interest of reaching a wider audience that his lecture3 is published here in a reworked version. Conceptualized as a spatial diagram, the exhibition and accompanying event series challenged institutionalized forms of citizen participation and countered such mainstreaming of participatory processes with the urgent demand for actually taking part in city development. The terms structuring the exhibition space—empowerment, eye level, control of politics (by the general public), and self-management—emphasized that co-determination must be followed by co-decision. In other words, if the increasing calls for the renewal of democracy are meant seriously, then the unobstructed access to power must be guaranteed to all people. This means, in turn, the equal access of all people to societal value creation. The urgent demand for actually taking part in city development goes hand in hand with the debates and struggles for the socialization of material and immaterial goods, since, ultimately, the city belongs to everyone involved in its daily (re)production! In this sense, Stavrides’ contribution to the field of urban commons and urban commoning is fundamental. He does not advocate for the reform of the existing; unlike much of the recent work in this field, his is marked by the refusal to plead for a bit more citizen participation here and a bit more direct democracy there. Instead, he asserts that the prevailing global societal, political and economic relations lead to a permanent state of crisis. It is against this backdrop that Stavrides identifies and analyzes particular strategies of spatial appropriation
the topics of right to the city, urban commons, public property, housing policies, community organizing and direct democracy. The title of the lecture, Common Space: The City as Commons (In Common), was based on Stavrides’ book of the same name, published in 2016 in the series In Common by Zed Books in London. The subsequent discussion was moderated by Ulrike Hamann and Mathias Heyden.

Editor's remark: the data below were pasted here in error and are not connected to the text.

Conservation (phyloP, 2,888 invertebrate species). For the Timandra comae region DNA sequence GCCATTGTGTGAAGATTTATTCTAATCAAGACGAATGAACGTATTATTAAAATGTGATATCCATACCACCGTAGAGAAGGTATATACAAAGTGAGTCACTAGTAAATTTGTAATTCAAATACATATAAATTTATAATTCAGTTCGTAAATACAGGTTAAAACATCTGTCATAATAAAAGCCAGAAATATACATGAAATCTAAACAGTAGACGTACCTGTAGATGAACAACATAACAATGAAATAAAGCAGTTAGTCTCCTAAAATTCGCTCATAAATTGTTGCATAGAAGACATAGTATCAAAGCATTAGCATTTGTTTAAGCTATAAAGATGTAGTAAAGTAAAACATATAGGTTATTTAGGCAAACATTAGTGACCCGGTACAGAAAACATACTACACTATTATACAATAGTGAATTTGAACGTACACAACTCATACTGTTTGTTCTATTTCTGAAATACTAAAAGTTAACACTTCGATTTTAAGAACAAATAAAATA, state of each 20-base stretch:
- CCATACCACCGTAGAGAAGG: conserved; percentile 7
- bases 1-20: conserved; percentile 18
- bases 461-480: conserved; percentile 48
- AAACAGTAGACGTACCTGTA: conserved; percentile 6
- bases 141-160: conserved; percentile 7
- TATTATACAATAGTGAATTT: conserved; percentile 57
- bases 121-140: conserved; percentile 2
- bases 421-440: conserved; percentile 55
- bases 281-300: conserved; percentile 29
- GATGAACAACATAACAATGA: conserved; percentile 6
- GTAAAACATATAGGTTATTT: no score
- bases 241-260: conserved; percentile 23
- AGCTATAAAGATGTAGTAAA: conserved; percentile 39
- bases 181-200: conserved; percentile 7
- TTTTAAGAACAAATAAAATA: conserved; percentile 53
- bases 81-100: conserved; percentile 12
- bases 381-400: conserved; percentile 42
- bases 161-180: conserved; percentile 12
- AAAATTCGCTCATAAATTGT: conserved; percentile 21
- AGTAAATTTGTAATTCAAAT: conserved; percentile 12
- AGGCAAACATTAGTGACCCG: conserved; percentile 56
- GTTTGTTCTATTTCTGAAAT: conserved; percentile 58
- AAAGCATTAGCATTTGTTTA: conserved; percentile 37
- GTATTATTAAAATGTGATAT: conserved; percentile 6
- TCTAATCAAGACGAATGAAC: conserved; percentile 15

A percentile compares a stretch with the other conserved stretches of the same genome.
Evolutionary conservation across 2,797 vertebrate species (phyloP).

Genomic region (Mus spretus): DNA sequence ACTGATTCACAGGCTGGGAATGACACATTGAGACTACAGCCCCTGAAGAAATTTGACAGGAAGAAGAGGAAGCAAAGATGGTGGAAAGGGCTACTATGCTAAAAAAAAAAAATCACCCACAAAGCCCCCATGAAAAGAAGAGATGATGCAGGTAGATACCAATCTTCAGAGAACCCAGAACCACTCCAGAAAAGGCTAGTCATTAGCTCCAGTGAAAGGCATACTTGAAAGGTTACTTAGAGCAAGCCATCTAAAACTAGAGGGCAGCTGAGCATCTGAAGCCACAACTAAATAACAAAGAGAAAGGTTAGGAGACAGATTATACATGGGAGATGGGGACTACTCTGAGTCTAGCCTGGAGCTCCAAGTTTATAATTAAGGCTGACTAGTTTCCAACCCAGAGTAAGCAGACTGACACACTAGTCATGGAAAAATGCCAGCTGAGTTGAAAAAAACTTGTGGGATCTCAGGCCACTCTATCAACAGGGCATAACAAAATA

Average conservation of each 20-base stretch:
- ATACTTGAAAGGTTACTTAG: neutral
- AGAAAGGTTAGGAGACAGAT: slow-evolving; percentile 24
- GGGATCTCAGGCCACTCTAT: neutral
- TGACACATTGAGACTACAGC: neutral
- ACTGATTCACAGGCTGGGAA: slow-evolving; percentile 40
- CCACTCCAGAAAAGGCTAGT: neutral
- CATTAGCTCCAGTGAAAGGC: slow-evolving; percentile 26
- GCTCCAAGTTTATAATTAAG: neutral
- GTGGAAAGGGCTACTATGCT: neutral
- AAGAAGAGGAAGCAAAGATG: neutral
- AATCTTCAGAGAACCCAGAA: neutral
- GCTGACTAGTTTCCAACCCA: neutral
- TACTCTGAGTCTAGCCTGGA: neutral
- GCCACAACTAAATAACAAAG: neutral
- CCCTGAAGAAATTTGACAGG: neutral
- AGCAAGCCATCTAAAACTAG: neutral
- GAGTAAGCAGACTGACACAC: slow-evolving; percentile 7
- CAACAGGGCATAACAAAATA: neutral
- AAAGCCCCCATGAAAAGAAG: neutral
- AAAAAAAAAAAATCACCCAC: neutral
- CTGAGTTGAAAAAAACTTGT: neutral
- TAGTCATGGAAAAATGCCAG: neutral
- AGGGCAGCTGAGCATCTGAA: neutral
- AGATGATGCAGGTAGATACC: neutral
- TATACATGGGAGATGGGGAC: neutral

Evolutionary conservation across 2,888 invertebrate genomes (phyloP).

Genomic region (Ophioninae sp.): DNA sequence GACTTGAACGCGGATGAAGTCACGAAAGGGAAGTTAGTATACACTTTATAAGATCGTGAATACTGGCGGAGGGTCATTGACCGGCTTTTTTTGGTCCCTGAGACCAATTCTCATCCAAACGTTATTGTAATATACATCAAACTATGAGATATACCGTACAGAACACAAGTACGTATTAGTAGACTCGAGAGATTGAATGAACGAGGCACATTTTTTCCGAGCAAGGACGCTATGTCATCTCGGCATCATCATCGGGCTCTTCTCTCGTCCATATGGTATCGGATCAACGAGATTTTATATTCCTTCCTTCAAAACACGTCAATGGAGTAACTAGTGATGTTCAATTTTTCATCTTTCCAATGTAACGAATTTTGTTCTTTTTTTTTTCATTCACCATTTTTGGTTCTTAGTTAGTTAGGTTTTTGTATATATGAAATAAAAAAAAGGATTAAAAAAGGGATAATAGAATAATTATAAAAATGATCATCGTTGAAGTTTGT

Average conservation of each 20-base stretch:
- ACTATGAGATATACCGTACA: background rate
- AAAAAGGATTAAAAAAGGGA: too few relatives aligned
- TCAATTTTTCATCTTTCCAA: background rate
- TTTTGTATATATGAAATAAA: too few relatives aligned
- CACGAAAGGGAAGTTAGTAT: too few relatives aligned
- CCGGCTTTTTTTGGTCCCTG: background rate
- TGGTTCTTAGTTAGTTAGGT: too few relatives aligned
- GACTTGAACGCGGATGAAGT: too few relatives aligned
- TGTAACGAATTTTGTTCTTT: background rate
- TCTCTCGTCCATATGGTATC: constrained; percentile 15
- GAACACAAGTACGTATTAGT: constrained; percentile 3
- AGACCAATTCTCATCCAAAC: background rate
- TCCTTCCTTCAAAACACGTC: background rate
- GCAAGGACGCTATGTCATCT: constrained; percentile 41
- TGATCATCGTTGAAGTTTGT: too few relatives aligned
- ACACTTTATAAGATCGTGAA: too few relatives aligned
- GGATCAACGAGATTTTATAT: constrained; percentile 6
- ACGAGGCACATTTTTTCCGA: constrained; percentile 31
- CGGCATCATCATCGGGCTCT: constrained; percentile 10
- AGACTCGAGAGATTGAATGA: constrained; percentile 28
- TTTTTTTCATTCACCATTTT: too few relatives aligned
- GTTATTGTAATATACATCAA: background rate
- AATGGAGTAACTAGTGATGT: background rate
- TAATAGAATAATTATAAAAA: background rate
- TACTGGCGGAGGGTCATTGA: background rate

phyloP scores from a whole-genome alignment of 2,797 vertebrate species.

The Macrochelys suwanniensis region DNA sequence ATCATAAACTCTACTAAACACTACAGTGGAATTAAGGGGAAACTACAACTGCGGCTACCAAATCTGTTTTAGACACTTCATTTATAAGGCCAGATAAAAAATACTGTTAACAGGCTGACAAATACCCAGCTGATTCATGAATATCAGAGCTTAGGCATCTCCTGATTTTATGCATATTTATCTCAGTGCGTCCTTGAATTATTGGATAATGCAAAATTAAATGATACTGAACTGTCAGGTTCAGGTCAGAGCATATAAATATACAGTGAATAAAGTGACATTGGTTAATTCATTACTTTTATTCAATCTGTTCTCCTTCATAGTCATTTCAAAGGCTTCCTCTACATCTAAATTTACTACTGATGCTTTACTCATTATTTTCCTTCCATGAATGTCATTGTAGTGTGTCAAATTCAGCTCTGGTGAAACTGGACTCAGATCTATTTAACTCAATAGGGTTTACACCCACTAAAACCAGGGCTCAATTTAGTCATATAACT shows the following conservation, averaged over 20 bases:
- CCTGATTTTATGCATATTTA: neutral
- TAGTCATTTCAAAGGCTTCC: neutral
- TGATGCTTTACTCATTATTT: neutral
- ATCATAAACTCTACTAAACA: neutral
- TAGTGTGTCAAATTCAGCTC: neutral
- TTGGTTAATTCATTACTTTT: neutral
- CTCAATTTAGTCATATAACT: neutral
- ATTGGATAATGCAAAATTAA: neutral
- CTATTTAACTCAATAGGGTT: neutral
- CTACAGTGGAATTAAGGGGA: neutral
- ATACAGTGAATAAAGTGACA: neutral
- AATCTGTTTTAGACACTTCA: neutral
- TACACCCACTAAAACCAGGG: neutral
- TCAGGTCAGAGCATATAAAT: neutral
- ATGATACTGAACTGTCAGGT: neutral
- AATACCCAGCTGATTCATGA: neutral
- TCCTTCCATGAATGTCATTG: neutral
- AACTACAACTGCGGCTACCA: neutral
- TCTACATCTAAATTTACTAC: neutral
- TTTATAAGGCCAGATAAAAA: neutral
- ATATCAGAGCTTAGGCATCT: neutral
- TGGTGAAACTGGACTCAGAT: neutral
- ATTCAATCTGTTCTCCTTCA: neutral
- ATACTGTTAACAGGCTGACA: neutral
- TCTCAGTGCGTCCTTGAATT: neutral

in order to emphasize their emancipatory potential: the collective and solidarity-driven, self-empowered, selforganized, and self-managed production and reproduction of urban commons. In the reading that follows, neither procedures nor instructions are to be found on how to end these relations of domination or, for example, how to prevent speculative real estate projects. Stavrides seeks instead to investigate the principles of spatial commons within social practices— for the creation of common spaces, thereby advocating for the city as commons. Understood in this way, Stavrides’ text can be interpreted as a challenging invitation to a visionary journey, toward a conscious reading of how the world as a shared space might be a place for everyone who is acting in it. Nevertheless, he offers concrete inspiration for agency in the form of activist-procedural movements along the way toward an egalitarian, and therefore just societal framework. Stavrides’ precise rendering of urban commoning—which not only defends the existing urban commons but also brings forth new ones, both developing and maintaining them—makes tangible a radical (re)imagining and (re)shaping of society, reaching down to its very roots. The corresponding feeling, thinking, and doing goes hand in hand with processes of both committing to and understanding world-views, beliefs and values, knowledge and experience—including profound processes of exchange about what one finds right or wrong, where one comes from and where one is going. This is the only way to co-determine and co-decide the why, where, when, and how of sharing what should be neither public nor private, and should belong to everyone and no one. More specifically, Stavrides’ text demands clear-cut positioning within societal debates and struggles. He maps out institutions of commoning and states that these must always exclude the accumulation of power, while remaining permanently open to newcomers. His theses on public space are also a plea for a permanent openness. Public